Tag Archives: sri lanka


Kurunegala Sri Lanka

One year ago I took a trip to Sri Lanka with World Vision on a mission to find sponsorship for children in desperate poverty. But while I expected to learn about the challenges and triumphs of programs in a foreign country, what I didn’t expect were the things that I learned about myself in the process. I went there as a stranger to a strange land but I returned as no less of a stranger to the place that I now call “home.”

You see, I grew up in a place not that unlike Sri Lanka, a beautiful tropical place full of people who live simple lives with few possessions. These are people who work hard and laugh hard and love big. In Sri Lanka I was again reminded of the lessons I had somehow forgotten of the value of community and the pure joys of sharing meals and stories with others. Being there awakened an old homesickness for an island paradise that I haven’t seen in over a decade and uncovered an unhealed grief for the loss of the friends and neighbors that were my world.

But when I returned and began to process all these things, I realized something else: this sense of loss is also shared by so many people that I know. This disquiet and grief also follow the souls of many people who have left the tribe of their church, their school, or their family in search of spiritual freedom. We who have left our homes and kinfolk sometimes have to grieve them. So many friends are now are wandering from place to place like spiritual and cultural nomads, trying to find a place that they can call home and a family that will put its arms around them and tell them that they are safe and loved — if such a thing can even dare to be imagined. So few seem to be finding it.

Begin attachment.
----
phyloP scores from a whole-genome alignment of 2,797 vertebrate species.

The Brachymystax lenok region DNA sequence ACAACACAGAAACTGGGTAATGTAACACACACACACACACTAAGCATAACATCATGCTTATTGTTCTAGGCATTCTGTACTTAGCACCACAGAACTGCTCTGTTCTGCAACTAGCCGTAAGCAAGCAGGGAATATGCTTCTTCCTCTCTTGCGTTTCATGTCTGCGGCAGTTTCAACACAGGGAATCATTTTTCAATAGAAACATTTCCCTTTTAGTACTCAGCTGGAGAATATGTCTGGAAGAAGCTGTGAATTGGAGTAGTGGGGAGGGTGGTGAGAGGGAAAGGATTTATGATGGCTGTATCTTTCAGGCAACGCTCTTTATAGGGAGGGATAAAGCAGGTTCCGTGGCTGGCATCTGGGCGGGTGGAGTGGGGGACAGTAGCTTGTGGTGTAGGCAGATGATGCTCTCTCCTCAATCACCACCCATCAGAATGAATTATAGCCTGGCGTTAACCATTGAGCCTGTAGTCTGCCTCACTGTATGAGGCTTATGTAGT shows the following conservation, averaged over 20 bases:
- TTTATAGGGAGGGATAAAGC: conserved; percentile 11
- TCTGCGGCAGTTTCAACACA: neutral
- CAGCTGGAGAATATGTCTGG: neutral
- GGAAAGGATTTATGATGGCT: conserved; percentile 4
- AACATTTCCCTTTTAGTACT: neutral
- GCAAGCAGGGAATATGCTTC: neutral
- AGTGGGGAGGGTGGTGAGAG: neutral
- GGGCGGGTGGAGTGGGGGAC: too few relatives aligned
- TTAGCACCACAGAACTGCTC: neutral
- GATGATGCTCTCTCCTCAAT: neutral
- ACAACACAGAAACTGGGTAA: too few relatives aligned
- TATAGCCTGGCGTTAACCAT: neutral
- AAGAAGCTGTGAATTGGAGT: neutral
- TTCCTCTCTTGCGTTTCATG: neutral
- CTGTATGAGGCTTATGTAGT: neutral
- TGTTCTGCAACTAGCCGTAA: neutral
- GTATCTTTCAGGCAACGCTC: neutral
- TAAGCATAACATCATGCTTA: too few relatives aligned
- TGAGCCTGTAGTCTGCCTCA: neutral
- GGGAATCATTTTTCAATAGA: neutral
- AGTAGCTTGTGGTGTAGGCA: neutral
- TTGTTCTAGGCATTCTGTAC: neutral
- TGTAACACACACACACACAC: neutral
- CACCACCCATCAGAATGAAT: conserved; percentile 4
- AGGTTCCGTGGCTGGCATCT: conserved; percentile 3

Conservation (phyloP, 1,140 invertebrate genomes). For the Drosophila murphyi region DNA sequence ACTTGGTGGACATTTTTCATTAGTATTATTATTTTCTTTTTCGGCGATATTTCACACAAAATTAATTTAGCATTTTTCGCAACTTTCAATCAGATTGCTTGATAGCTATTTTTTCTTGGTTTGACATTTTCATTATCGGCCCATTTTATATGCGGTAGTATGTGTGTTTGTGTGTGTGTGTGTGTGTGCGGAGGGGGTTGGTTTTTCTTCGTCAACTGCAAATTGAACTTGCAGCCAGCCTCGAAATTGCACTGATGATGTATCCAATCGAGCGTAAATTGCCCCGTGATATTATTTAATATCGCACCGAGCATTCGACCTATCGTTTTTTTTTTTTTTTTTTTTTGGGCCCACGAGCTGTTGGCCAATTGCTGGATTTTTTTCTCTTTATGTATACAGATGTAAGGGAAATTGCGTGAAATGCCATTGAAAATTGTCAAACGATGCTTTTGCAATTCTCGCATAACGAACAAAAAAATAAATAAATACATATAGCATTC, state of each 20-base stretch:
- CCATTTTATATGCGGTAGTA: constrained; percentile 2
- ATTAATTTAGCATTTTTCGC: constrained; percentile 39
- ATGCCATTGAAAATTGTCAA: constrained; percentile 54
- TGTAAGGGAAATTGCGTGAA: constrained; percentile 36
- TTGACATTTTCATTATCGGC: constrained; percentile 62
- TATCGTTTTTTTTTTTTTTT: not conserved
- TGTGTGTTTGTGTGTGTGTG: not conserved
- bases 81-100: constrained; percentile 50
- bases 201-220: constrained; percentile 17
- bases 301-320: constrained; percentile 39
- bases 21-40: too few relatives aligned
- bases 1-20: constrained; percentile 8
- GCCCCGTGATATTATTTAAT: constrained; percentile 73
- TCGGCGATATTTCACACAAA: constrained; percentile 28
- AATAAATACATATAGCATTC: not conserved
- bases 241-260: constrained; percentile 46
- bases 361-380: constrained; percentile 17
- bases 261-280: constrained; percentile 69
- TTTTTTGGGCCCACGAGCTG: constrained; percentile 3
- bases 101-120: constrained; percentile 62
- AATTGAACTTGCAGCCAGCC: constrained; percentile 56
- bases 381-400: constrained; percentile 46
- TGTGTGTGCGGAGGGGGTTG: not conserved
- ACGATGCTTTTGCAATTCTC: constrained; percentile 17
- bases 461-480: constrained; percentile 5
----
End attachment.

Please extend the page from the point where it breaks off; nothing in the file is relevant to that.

I don’t know if I’ll ever make it back to my island and movement of time can be so unkind to those of us who treasure our past. As places and people have changed “home” has now perhaps become just another word for an empty place in my heart. But through that pain I seem to also hear a voice calling gently, reminding me of a house not made with hands, eternal in the heavens. Perhaps there will be home at last some other day.

Sri Lanka: Closing The Gap

It’s hard to believe that it has been almost a month since I arrived home from Sri Lanka. In some ways it seems like just yesterday I was rolling out of bed and eating curry for breakfast. In other ways, being on that beautiful island nation seems like a distant dream. Our lives go on but the needs continue.

The good news is that in the project area that we visited, many kids have been sponsored over the last month thanks to both our writing and the combined efforts of other promotional programs. At SFL I’ve been given an opportunity to show you a few specific Sri Lankan kids who are not being featured on any other blog. These children all live in the recently started project area that I wrote about.

If you’ve been thinking about sponsoring a child but just aren’t sure exactly who to sponsor or when to start here is yet another golden opportunity to consider it. Just click on any of the pictures to learn more.

Rujithson – Age 9

Jeneeza – Age 4

Mohommad – Age 9

Ahda – Age 3